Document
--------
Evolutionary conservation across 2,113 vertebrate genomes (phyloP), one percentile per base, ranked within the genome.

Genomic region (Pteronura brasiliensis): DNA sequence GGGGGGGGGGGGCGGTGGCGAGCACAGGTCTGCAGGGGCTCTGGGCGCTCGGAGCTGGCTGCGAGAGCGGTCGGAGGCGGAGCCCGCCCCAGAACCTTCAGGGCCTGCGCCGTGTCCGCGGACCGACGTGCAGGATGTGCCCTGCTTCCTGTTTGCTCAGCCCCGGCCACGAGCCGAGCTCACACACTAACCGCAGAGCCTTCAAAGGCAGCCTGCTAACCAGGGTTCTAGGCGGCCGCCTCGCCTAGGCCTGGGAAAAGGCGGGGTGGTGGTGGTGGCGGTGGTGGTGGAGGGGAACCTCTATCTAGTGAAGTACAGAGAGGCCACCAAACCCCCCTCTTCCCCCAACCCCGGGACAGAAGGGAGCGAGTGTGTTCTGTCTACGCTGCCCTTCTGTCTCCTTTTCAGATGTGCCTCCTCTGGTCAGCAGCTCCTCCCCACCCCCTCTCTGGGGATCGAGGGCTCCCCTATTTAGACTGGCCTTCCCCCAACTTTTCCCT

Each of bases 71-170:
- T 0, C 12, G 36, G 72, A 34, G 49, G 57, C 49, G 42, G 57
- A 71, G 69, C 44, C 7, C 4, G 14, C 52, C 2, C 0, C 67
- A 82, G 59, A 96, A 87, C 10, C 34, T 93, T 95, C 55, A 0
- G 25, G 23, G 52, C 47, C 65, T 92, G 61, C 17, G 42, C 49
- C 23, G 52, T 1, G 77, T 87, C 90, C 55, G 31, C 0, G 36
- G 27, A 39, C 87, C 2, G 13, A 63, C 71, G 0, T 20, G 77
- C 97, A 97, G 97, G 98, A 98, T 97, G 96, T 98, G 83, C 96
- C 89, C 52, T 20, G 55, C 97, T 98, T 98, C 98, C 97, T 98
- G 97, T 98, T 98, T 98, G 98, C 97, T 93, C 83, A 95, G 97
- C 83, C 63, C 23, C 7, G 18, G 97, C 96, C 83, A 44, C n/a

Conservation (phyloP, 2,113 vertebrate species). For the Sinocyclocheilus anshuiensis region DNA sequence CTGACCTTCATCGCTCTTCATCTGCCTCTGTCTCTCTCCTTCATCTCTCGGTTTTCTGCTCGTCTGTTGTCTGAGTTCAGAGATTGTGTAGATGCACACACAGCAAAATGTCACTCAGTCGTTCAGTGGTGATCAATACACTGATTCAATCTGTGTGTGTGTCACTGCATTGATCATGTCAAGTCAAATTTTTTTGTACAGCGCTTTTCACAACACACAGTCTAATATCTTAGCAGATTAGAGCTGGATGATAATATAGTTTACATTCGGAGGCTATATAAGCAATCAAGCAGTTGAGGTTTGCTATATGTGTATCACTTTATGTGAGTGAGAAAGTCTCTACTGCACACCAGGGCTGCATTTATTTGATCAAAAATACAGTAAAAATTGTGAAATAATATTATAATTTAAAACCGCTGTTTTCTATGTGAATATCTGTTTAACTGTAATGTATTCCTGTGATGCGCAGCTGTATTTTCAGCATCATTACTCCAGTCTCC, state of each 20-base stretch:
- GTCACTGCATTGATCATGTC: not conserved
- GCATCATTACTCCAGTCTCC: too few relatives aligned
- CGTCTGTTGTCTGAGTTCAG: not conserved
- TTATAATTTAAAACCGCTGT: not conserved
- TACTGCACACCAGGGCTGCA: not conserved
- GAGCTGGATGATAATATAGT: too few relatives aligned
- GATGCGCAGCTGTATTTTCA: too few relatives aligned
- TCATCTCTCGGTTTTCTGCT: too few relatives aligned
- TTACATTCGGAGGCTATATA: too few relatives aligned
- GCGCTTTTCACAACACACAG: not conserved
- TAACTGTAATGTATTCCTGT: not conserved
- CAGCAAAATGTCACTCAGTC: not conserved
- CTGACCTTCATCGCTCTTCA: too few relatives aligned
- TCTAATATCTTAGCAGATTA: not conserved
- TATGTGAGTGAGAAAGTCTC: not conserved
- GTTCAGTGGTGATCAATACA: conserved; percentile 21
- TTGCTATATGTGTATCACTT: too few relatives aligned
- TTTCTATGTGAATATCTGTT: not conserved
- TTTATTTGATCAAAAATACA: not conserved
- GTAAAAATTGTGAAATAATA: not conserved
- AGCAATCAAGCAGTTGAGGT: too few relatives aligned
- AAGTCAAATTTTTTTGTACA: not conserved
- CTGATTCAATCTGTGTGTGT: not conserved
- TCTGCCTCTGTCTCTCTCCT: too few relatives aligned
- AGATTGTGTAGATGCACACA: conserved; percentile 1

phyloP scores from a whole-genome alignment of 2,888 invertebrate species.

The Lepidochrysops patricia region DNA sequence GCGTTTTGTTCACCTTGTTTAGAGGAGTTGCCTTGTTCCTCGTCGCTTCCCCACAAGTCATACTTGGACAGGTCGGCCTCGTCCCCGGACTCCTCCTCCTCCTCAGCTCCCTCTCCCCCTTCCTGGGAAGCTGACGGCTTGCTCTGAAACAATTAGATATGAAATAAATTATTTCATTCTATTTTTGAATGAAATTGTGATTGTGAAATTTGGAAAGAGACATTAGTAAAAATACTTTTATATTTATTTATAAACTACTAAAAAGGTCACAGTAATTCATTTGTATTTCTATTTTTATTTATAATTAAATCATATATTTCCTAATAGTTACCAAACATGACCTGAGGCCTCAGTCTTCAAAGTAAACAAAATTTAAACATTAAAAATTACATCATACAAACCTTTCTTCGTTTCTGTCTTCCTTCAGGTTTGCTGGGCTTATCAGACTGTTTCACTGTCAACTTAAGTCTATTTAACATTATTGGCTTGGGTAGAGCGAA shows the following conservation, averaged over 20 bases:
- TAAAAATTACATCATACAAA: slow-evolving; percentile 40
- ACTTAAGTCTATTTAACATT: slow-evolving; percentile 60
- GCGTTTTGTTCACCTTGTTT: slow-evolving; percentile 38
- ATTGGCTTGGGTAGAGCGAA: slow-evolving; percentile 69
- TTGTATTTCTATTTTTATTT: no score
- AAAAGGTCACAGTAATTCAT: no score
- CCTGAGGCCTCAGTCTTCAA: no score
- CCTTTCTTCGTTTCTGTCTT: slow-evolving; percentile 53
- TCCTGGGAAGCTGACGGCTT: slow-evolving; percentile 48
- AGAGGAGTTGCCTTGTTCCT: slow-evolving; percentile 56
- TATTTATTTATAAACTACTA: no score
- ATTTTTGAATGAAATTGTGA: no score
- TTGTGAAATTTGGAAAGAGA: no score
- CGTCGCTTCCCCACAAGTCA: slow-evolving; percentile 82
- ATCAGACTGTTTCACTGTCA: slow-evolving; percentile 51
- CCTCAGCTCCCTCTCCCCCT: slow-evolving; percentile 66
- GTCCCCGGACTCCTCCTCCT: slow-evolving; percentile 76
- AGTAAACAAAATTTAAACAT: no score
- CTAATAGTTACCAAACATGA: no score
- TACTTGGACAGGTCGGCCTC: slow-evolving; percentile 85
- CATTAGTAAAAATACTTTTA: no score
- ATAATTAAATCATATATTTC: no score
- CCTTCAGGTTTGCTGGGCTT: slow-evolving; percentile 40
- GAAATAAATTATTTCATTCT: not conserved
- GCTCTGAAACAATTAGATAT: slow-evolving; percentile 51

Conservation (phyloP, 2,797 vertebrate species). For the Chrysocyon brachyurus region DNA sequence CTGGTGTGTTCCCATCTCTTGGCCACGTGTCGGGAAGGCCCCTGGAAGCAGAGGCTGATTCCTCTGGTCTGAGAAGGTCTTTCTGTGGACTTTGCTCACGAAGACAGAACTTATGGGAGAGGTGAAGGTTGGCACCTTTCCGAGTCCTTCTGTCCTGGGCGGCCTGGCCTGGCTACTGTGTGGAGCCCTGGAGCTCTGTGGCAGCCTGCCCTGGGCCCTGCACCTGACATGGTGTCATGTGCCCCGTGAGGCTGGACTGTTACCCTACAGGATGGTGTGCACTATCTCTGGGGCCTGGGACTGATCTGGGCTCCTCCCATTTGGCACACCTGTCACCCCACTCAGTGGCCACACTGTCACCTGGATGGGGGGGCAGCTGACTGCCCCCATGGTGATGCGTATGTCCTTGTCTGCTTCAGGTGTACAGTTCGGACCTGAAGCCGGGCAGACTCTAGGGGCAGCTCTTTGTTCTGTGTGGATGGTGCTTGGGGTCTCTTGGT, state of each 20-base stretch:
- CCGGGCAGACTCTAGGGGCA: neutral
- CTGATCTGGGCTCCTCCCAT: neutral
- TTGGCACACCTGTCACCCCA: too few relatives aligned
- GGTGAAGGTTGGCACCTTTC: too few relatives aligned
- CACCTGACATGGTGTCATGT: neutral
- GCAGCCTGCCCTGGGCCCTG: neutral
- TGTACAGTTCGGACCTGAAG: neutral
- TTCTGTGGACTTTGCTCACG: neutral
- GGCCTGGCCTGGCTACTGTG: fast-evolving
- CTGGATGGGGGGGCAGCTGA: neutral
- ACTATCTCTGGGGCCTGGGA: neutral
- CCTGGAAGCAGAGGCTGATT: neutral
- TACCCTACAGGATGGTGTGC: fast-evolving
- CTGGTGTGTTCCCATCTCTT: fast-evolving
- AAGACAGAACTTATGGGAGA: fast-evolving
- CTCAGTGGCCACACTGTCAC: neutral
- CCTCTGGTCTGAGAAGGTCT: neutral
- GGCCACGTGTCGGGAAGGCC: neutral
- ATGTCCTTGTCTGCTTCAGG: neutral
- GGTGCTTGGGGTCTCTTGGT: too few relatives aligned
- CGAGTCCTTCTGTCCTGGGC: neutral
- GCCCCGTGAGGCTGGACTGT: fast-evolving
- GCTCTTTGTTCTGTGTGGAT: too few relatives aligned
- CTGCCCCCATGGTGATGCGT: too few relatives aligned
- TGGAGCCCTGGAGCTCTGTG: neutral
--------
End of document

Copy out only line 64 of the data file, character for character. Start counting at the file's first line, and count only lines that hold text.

- CCTTCAGGTTTGCTGGGCTT: slow-evolving; percentile 40